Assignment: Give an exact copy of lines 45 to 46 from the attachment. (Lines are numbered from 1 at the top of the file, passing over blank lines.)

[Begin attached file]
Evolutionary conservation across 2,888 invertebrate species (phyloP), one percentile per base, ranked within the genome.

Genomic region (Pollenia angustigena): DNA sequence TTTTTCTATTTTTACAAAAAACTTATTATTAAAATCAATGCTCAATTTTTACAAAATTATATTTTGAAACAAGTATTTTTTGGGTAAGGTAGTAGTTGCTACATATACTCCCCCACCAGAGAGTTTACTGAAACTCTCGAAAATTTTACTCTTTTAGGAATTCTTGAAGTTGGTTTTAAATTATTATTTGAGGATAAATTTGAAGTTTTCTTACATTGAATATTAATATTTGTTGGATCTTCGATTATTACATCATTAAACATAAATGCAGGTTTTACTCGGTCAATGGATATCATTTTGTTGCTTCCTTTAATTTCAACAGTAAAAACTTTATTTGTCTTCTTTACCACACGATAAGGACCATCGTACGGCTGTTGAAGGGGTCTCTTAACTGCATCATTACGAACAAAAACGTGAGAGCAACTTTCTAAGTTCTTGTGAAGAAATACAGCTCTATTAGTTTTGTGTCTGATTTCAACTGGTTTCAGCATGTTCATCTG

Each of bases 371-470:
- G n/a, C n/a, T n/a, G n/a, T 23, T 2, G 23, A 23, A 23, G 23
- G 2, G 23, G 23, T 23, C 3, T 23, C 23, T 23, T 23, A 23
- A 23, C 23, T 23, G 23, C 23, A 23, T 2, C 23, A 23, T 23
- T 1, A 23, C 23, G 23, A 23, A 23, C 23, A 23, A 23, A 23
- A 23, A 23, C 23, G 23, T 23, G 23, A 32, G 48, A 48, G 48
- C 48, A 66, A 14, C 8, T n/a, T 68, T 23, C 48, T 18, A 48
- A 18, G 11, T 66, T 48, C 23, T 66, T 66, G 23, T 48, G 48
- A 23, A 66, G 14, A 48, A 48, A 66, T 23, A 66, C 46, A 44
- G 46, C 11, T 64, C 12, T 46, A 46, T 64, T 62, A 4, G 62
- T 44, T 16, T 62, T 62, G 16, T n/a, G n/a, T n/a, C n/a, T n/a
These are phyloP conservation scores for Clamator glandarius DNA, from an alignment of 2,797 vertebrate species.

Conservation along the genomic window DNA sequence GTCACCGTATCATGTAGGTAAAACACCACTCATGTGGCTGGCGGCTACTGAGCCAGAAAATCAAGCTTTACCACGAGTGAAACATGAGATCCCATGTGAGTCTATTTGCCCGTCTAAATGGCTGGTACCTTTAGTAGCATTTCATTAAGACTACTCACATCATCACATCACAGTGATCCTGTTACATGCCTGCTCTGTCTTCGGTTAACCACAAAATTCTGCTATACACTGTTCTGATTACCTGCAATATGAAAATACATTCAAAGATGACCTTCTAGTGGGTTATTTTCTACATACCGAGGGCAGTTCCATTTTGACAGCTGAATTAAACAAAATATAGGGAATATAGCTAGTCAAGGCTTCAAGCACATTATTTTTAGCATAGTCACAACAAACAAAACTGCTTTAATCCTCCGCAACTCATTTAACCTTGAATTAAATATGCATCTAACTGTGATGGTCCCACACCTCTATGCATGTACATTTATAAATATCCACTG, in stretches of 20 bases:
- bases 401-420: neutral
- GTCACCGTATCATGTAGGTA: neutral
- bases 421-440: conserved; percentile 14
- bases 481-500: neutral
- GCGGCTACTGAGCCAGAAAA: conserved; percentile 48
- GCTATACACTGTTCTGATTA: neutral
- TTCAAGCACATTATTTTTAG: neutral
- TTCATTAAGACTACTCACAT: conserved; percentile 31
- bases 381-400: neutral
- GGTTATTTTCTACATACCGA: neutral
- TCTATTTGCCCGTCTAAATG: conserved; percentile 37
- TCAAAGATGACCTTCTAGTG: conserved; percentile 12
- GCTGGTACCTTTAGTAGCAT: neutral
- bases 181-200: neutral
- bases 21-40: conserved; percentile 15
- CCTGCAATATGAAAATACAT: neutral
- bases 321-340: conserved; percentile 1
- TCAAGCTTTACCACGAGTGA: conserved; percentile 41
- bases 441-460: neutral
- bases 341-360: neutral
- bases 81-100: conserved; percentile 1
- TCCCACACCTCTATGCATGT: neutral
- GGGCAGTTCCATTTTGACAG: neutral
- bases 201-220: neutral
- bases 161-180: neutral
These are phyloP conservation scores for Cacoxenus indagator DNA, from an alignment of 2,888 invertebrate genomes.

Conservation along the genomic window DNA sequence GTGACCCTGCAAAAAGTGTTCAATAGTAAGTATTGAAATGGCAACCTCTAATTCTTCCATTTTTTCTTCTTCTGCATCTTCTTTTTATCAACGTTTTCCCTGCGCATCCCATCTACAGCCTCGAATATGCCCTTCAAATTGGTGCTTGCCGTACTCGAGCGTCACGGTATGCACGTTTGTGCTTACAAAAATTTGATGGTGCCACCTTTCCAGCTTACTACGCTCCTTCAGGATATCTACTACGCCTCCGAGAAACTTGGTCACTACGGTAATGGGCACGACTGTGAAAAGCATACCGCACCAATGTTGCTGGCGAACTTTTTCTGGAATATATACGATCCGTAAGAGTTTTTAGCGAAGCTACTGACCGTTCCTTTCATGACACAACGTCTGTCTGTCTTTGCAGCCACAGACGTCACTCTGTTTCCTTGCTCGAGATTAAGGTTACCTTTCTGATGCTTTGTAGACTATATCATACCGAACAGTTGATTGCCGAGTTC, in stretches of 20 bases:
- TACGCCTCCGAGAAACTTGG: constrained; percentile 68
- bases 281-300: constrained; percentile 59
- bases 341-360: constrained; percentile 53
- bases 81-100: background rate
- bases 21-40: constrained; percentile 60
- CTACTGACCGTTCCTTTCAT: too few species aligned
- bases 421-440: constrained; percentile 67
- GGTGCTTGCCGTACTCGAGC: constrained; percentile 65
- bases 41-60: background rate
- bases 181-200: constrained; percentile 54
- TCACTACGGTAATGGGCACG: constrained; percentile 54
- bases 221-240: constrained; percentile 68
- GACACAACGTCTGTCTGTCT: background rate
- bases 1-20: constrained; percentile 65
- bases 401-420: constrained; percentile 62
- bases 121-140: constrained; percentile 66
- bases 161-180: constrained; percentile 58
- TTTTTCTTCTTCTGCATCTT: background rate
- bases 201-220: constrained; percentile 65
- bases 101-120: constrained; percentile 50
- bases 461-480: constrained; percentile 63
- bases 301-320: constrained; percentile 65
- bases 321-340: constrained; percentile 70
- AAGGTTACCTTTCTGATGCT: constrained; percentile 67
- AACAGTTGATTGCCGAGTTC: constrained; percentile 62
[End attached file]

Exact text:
- bases 341-360: constrained; percentile 53
- bases 81-100: background rate